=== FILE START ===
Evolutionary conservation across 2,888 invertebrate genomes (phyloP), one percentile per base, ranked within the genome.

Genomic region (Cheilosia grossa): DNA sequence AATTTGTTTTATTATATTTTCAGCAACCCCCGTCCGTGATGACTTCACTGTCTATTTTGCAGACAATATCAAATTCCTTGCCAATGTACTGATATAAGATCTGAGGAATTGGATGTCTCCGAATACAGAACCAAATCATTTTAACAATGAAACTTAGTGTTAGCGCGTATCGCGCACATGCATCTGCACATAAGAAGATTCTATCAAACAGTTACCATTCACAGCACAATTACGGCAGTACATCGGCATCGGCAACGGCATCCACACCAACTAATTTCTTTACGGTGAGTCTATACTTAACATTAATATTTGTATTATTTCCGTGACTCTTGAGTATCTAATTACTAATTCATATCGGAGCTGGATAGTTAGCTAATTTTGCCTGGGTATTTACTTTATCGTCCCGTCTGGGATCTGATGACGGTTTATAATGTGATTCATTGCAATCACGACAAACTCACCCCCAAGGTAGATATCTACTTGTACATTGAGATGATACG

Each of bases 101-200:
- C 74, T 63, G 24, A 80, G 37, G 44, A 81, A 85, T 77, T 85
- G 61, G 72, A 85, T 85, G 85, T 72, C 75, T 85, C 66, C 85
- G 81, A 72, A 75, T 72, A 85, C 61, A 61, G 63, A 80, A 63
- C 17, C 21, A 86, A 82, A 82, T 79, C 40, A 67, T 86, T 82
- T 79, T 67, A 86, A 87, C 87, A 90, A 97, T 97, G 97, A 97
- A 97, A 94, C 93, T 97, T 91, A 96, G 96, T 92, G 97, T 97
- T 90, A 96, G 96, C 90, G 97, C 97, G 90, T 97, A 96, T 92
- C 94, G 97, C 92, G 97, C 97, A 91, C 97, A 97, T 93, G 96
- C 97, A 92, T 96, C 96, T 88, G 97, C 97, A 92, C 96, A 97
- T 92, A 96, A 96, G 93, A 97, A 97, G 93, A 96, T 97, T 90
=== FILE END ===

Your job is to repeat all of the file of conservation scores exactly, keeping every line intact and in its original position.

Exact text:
Evolutionary conservation across 2,888 invertebrate genomes (phyloP), one percentile per base, ranked within the genome.

Genomic region (Cheilosia grossa): DNA sequence AATTTGTTTTATTATATTTTCAGCAACCCCCGTCCGTGATGACTTCACTGTCTATTTTGCAGACAATATCAAATTCCTTGCCAATGTACTGATATAAGATCTGAGGAATTGGATGTCTCCGAATACAGAACCAAATCATTTTAACAATGAAACTTAGTGTTAGCGCGTATCGCGCACATGCATCTGCACATAAGAAGATTCTATCAAACAGTTACCATTCACAGCACAATTACGGCAGTACATCGGCATCGGCAACGGCATCCACACCAACTAATTTCTTTACGGTGAGTCTATACTTAACATTAATATTTGTATTATTTCCGTGACTCTTGAGTATCTAATTACTAATTCATATCGGAGCTGGATAGTTAGCTAATTTTGCCTGGGTATTTACTTTATCGTCCCGTCTGGGATCTGATGACGGTTTATAATGTGATTCATTGCAATCACGACAAACTCACCCCCAAGGTAGATATCTACTTGTACATTGAGATGATACG

Each of bases 101-200:
- C 74, T 63, G 24, A 80, G 37, G 44, A 81, A 85, T 77, T 85
- G 61, G 72, A 85, T 85, G 85, T 72, C 75, T 85, C 66, C 85
- G 81, A 72, A 75, T 72, A 85, C 61, A 61, G 63, A 80, A 63
- C 17, C 21, A 86, A 82, A 82, T 79, C 40, A 67, T 86, T 82
- T 79, T 67, A 86, A 87, C 87, A 90, A 97, T 97, G 97, A 97
- A 97, A 94, C 93, T 97, T 91, A 96, G 96, T 92, G 97, T 97
- T 90, A 96, G 96, C 90, G 97, C 97, G 90, T 97, A 96, T 92
- C 94, G 97, C 92, G 97, C 97, A 91, C 97, A 97, T 93, G 96
- C 97, A 92, T 96, C 96, T 88, G 97, C 97, A 92, C 96, A 97
- T 92, A 96, A 96, G 93, A 97, A 97, G 93, A 96, T 97, T 90